Hou, Zhaoran  University of Toronto  Canada  Canada  12  
Hu, Kevin  New York University  U.S.A.  U.S.A.  2  
Jin, Ende  University of Toronto  Canada  China  6  
Kazdan, Joshua  Stanford University  U.S.A  U.S.A  7  
Kesten, Jacob  Rice University  U.S.A.  U.S.A.  10  
Kirillov, Ilia  Moscow State University  Russia  Russia  2  
Kroell, Larissa  University of Innsbruck  Austria  Austria  7  
Lau, Michelle  Imperial College London  United Kingdom  Canada  5  
Leitch, Heather  Queen's University Belfast  United Kingdom  United Kingdom  4  
Li, Yufeng  McMaster University  Canada  China  1  
Li, Yunjing  University of Toronto  Canada  China  9  
Li, Tangling  University of Toronto  Canada  China  12  
Liao, Lauren  University of California, San Diego  U.S.A.  U.S.A.  2  
Lin, Feiyang  Harvey Mudd College  U.S.A.  China  6  
Lin, Faner  University of Rochester  U.S.A.  China  12  
Martinez Alberga, Sofia  University of California, Riverside  U.S.A.  U.S.A.  7  
Melnyk, Oleksii  University of Oxford  United Kingdom  Ukraine  7  
Montes De Oca Osornio, Rodolfo  University of Guanajuato  Mexico  Mexico  8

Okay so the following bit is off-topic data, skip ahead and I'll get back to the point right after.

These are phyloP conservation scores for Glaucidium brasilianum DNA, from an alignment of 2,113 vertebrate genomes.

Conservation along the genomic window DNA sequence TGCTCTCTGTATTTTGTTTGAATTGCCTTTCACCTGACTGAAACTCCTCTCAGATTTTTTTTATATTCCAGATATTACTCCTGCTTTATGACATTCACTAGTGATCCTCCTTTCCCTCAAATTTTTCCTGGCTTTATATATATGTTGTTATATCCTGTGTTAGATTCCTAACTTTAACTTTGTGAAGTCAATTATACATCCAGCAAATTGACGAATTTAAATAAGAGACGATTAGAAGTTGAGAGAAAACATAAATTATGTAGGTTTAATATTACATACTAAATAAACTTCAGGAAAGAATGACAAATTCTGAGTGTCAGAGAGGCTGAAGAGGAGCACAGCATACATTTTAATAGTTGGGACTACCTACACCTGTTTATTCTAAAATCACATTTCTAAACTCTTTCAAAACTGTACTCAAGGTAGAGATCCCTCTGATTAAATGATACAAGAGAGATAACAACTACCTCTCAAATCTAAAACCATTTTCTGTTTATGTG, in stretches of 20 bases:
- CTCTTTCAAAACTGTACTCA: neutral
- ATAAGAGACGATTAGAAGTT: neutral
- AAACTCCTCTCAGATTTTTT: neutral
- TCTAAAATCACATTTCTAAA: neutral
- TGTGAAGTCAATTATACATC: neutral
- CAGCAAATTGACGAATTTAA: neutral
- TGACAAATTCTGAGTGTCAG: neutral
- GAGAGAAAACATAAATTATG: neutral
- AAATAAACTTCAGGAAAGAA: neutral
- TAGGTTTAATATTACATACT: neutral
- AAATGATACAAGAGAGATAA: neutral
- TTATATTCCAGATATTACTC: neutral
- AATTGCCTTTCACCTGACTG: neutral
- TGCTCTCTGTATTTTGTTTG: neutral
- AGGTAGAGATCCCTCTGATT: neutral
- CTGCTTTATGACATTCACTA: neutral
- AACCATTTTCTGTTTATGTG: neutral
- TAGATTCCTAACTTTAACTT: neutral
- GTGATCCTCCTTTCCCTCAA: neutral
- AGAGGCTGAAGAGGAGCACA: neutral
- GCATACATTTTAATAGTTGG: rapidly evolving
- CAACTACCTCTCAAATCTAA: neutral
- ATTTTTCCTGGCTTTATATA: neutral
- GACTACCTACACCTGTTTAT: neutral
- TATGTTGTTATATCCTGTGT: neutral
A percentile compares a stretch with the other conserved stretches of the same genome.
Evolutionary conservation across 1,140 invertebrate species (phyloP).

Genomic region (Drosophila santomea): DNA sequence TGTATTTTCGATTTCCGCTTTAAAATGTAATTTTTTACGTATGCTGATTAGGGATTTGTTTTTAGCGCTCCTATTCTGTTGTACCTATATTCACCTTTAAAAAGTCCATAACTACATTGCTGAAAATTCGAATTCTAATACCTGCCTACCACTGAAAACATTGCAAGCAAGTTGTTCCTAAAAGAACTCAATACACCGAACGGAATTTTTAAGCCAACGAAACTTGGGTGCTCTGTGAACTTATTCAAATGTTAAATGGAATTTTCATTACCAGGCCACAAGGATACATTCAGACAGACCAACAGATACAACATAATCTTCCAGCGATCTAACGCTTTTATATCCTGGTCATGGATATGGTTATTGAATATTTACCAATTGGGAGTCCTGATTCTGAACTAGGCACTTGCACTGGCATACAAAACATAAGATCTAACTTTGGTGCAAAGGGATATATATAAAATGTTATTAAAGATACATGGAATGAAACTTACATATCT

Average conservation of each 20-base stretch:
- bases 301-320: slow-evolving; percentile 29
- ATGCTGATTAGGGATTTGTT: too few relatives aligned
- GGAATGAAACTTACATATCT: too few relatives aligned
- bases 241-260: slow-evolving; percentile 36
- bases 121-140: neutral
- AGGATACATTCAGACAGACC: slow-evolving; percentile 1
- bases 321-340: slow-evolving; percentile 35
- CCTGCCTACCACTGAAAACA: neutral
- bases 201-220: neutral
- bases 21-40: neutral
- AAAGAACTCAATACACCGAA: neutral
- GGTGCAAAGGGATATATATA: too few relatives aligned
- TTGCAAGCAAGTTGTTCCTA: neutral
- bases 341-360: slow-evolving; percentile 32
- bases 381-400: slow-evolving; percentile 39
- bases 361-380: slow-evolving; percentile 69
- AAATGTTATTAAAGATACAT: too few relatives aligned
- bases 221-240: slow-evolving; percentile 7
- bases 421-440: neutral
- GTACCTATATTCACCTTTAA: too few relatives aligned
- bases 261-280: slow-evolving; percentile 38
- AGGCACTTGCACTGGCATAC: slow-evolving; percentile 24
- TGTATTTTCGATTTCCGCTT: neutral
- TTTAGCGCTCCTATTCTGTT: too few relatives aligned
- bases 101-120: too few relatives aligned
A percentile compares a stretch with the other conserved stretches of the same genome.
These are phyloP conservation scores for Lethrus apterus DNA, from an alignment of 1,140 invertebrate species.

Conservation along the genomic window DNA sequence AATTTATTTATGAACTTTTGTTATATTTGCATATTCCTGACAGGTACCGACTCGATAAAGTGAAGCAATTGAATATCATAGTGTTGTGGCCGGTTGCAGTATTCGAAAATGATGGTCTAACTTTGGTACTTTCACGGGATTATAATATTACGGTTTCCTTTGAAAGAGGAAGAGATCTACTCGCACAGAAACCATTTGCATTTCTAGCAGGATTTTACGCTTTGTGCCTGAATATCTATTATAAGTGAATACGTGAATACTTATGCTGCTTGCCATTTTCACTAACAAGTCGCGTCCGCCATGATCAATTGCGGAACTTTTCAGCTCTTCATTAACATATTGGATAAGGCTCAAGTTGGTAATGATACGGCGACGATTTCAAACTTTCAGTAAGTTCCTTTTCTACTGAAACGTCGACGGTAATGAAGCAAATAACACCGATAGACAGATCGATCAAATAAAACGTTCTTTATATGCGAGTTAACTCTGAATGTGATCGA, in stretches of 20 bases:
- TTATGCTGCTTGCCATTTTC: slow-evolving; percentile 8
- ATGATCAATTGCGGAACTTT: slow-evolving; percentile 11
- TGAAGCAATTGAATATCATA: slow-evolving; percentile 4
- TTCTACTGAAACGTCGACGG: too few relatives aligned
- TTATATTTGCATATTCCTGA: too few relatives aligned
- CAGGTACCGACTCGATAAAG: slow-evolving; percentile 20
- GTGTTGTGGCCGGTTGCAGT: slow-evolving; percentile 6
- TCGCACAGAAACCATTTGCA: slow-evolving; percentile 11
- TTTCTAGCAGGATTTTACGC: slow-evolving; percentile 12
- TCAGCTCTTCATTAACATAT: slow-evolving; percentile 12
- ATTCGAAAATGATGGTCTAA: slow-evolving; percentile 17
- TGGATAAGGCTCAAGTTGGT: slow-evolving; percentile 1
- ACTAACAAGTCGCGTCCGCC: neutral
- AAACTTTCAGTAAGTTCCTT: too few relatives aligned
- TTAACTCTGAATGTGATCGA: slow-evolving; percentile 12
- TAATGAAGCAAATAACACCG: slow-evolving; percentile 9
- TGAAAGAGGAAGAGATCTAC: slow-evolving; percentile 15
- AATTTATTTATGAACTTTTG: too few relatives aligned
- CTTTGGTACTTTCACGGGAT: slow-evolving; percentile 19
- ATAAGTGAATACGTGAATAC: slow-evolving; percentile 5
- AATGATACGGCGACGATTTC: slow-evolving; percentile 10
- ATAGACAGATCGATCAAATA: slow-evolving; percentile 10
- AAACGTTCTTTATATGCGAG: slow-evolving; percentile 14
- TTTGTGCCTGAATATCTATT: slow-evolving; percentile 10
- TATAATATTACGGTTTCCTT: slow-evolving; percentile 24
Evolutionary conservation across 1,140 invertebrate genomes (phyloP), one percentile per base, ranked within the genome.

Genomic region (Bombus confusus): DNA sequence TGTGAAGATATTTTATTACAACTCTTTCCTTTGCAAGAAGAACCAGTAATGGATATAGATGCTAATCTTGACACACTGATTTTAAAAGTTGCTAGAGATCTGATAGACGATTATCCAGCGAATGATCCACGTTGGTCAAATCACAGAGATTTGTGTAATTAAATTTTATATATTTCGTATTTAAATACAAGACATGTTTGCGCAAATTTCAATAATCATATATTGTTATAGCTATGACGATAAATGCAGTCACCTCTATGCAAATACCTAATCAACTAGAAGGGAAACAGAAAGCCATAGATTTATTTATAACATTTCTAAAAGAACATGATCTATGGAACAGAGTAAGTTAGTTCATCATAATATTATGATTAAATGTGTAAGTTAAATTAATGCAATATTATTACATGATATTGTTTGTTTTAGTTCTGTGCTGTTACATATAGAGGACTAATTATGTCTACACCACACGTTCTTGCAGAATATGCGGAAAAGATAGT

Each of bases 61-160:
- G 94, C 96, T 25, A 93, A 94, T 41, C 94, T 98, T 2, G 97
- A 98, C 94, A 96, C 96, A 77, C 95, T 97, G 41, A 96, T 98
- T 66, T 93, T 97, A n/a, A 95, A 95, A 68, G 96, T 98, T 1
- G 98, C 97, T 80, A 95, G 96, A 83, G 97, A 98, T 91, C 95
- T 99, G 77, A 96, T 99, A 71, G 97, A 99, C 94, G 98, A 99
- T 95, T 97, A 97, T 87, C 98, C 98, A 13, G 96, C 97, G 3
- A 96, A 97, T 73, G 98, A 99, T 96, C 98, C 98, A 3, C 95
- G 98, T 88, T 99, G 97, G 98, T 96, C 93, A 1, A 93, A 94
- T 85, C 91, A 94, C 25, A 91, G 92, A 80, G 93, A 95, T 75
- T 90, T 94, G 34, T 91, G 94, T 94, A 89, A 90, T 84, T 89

O'Gorman, Ronan  Trinity College Dublin  Ireland  Ireland  8  
Ouyang, Jing  Hong Kong University of Science and Technology  Hong Kong  China  11  
Qaisar, Waleed  University of Toronto  Canada  Canada  8  
Ragland, Colton  University of Texas at Austin  U.S.A.  U.S.A.  4  
Shi, Xiaoying  University of California, Los Angeles  U.S.A.  China  11  
Tan, Johnson  McMaster University  Canada  Canada  10  
Tang, Tianchen  Hong Kong University of Science and Technology  Hong Kong  China  6  
Tenenbaum, Alexander  University of Toronto  Canada  Canada  7  
Tran, Huy  Harvard University  U.S.A.  Vietnam  8  
Tupker, Quinten  University of Cambridge  United Kingdom  Canada  11  
Wang, Mingxuan  Texas A&M University  U.S.A.  China  1  
Wei, Zeyu  University of Wisconsin  Madison  U.S.A.  China  9  
Xia, Hedi  University of California, Santa Barbara  U.S.A.  China  2 
Supervisors Names and Projects
Name of Lead Supervisor (Last, First)  Lead's Affiliation  Cosupervisor(s)  Project Number and Title  Student Names 
Chignell, Mark  University of Toronto  Project 9: Monte Carlo Simulation of the Impact of Distributional Properties on the Effectiveness of Cluster Boosted Regression 
Cheng, Chun Fang 

Georgiou, Konstantinos  Ryerson University  Huda Chuangpishit (Postdoctoral Fellow, Ryerson University)  Project 13: The Symmetric Rendezvous Problem on a Triangle 
Bryenton, Nicolas 
Hamel, Angele  Wilfred Laurier University  Project 7: Graphs, Chromatic Symmetric Functions, and Positivity 
Kazdan, Joshua 

Hart, Bradd  McMaster University  Ilijas Farah (Professor, York University), Paul Skoufranis (Assistant Professor, York University)  Project 8: Model Theory and Free Probability 
Chan, Hymn

Jacobson, Alec  University of Toronto  Project 10: Morphological Operations on Discrete Surfaces 
Ang, Yan Sheng 

Lee, Annie EnShuin  VerticalScope Inc.  Project 1: Big Data Information Extraction: Generating Seeded Named Entity Dictionary